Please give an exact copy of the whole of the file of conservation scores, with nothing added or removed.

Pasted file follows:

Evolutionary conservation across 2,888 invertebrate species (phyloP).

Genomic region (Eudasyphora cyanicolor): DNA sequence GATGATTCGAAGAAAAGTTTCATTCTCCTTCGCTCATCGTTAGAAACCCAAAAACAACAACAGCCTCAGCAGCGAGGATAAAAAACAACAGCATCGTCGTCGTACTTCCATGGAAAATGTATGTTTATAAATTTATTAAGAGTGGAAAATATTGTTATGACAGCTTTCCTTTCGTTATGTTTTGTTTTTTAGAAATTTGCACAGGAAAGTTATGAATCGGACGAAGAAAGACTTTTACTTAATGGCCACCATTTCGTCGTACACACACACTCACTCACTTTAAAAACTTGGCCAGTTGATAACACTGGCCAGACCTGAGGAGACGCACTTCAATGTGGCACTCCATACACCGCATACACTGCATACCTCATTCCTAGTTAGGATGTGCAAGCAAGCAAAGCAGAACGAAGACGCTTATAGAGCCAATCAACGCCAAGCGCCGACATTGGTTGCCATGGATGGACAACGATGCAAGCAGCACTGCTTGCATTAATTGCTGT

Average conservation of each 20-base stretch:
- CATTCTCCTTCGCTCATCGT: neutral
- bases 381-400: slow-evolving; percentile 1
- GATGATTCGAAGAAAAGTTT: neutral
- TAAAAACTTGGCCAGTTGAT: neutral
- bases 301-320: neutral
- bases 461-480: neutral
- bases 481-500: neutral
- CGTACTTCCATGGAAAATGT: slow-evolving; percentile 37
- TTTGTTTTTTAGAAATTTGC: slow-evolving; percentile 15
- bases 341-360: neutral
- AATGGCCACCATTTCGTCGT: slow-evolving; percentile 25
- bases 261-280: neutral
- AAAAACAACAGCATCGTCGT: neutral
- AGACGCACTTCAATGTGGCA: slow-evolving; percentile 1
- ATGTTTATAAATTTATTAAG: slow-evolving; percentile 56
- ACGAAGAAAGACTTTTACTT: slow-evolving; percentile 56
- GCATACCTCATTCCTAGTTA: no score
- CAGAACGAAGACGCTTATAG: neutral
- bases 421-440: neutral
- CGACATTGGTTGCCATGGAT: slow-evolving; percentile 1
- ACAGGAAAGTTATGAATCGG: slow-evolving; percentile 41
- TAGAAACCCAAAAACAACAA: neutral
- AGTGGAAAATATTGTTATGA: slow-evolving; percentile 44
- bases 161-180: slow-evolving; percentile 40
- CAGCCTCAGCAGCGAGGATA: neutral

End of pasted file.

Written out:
Evolutionary conservation across 2,888 invertebrate species (phyloP).

Genomic region (Eudasyphora cyanicolor): DNA sequence GATGATTCGAAGAAAAGTTTCATTCTCCTTCGCTCATCGTTAGAAACCCAAAAACAACAACAGCCTCAGCAGCGAGGATAAAAAACAACAGCATCGTCGTCGTACTTCCATGGAAAATGTATGTTTATAAATTTATTAAGAGTGGAAAATATTGTTATGACAGCTTTCCTTTCGTTATGTTTTGTTTTTTAGAAATTTGCACAGGAAAGTTATGAATCGGACGAAGAAAGACTTTTACTTAATGGCCACCATTTCGTCGTACACACACACTCACTCACTTTAAAAACTTGGCCAGTTGATAACACTGGCCAGACCTGAGGAGACGCACTTCAATGTGGCACTCCATACACCGCATACACTGCATACCTCATTCCTAGTTAGGATGTGCAAGCAAGCAAAGCAGAACGAAGACGCTTATAGAGCCAATCAACGCCAAGCGCCGACATTGGTTGCCATGGATGGACAACGATGCAAGCAGCACTGCTTGCATTAATTGCTGT

Average conservation of each 20-base stretch:
- CATTCTCCTTCGCTCATCGT: neutral
- bases 381-400: slow-evolving; percentile 1
- GATGATTCGAAGAAAAGTTT: neutral
- TAAAAACTTGGCCAGTTGAT: neutral
- bases 301-320: neutral
- bases 461-480: neutral
- bases 481-500: neutral
- CGTACTTCCATGGAAAATGT: slow-evolving; percentile 37
- TTTGTTTTTTAGAAATTTGC: slow-evolving; percentile 15
- bases 341-360: neutral
- AATGGCCACCATTTCGTCGT: slow-evolving; percentile 25
- bases 261-280: neutral
- AAAAACAACAGCATCGTCGT: neutral
- AGACGCACTTCAATGTGGCA: slow-evolving; percentile 1
- ATGTTTATAAATTTATTAAG: slow-evolving; percentile 56
- ACGAAGAAAGACTTTTACTT: slow-evolving; percentile 56
- GCATACCTCATTCCTAGTTA: no score
- CAGAACGAAGACGCTTATAG: neutral
- bases 421-440: neutral
- CGACATTGGTTGCCATGGAT: slow-evolving; percentile 1
- ACAGGAAAGTTATGAATCGG: slow-evolving; percentile 41
- TAGAAACCCAAAAACAACAA: neutral
- AGTGGAAAATATTGTTATGA: slow-evolving; percentile 44
- bases 161-180: slow-evolving; percentile 40
- CAGCCTCAGCAGCGAGGATA: neutral